Company meetings and documents

The Corporations Amendment (Meetings and Documents) Bill 2021 has been introduced in to the House of Representatives in order to make permanent changes allowing companies and registered schemes to hold hybrid meetings (which give shareholders the option of either attending in person or remotely) and use technology to execute company documents, sign meetings-related documents and provide those documents to their members. Background.

The Bill applies to documents sent and meetings held on or after 1 April 2022, when the current temporary arrangements expire. The Bill applies to documents executed on or after the day after Royal Assent.

If passed the changes will permit:

  • certain corporate documents, including documents which relate to meetings of members, to be signed in technology neutral and flexible manners;
  • agents to make, vary, ratify or discharge contracts and execute documents (including deeds) on behalf of companies;
  • companies to execute documents in flexible and technology neutral manners. The fixing of a common seal to a document can also be witnessed electronically;
  • proprietary companies with a sole director and no company secretary to use the statutory document execution mechanisms;
  • members of companies and registered schemes to elect to receive meetings related documents electronically or in hard copy. Examples of such documents include (but are not limited to) notices of meetings; notices of a resolution or a record of a resolution; notices of a statement in relation to a meeting or a matter to be considered at a meeting; and minute books. The intention is to expand the regime in the future to allow electronic communications to be used to send other documents from members to entities. For example annual reports and documents prescribed in the regulations will be taken to be sent if they are made readily available on a website.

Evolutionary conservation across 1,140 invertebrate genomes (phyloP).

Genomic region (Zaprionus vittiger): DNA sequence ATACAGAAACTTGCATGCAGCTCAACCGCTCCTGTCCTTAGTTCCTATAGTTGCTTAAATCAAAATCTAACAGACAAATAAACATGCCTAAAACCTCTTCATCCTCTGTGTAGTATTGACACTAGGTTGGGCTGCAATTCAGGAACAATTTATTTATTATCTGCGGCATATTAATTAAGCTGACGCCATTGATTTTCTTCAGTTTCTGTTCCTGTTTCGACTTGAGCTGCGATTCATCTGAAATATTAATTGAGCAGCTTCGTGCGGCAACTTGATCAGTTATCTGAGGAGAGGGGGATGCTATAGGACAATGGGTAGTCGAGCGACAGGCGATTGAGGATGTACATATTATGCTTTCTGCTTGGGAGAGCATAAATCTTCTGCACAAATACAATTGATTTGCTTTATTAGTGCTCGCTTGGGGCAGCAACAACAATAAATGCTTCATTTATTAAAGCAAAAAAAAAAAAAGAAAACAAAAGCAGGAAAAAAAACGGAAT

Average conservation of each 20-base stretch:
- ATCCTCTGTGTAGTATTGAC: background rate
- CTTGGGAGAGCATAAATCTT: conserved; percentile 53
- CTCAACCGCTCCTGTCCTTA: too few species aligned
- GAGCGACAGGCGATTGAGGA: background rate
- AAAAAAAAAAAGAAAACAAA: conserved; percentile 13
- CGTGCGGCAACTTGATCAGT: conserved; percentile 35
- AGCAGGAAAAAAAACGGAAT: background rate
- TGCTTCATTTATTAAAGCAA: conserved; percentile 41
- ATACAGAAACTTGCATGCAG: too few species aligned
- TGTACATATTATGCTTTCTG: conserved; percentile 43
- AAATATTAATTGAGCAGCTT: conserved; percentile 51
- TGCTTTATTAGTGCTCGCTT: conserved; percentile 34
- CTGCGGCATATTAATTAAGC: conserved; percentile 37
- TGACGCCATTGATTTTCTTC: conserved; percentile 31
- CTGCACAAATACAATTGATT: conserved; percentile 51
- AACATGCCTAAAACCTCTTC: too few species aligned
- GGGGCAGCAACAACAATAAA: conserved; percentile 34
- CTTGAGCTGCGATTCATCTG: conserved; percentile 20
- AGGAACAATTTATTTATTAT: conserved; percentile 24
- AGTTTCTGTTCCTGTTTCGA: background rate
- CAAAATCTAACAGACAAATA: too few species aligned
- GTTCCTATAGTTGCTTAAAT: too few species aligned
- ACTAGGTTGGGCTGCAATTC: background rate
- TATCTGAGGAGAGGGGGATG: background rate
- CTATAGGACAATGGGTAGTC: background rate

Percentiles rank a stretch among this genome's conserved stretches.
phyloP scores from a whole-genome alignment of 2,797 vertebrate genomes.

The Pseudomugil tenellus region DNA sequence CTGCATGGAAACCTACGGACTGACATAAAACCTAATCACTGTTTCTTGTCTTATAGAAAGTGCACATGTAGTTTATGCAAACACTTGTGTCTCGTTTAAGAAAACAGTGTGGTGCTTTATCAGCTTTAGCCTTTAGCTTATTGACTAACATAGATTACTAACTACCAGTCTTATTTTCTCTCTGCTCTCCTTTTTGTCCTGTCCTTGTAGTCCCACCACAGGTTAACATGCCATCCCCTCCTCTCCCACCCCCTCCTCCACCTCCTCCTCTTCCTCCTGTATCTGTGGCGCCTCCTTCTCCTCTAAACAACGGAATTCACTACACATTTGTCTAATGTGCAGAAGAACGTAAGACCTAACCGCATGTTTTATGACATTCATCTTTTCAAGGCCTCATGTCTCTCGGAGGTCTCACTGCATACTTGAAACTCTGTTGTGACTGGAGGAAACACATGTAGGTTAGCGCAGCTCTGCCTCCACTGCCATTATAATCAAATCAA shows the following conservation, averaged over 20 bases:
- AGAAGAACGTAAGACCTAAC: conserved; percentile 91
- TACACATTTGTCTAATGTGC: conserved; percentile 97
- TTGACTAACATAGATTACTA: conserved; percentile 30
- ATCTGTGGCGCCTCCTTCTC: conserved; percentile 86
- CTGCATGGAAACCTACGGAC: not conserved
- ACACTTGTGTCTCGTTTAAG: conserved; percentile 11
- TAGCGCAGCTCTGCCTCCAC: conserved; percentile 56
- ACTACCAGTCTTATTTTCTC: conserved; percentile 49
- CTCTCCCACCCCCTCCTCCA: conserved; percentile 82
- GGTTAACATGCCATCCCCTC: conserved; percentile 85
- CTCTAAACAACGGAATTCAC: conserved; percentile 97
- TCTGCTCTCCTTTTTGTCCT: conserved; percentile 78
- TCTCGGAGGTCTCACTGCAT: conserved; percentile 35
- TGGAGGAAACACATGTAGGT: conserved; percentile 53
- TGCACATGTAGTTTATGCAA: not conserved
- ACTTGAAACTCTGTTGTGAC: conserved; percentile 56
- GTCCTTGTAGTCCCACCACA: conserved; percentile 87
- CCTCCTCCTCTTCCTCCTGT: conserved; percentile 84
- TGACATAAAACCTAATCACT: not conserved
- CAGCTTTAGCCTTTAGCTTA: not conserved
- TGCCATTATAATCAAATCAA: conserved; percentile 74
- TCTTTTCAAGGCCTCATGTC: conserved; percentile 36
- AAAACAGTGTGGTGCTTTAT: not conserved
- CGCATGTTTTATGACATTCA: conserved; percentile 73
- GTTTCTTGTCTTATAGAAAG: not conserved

• companies and registered schemes to hold meetings of members at one or more physical locations (a physical meeting), at one or more physical locations and using technology (a hybrid meeting), or if permitted by a entity’s constitution, as a wholly virtual meeting;
  • a member or group of members of a company or registered scheme with at least 5% of the votes to request to have an independent person appointed to observe and/or prepare a report on a poll conducted at a members meeting;
  • votes on resolutions which are set out in the notice of a meeting of members of a listed company or listed registered scheme must be decided on by poll. A listed company’s constitution is not capable of providing otherwise.

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David Jacobson

Author: David Jacobson
Principal, Bright Corporate Law
About David Jacobson
The information contained in this article is not legal advice. It is not to be relied upon as a full statement of the law. You should seek professional advice for your specific needs and circumstances before acting or relying on any of the content.

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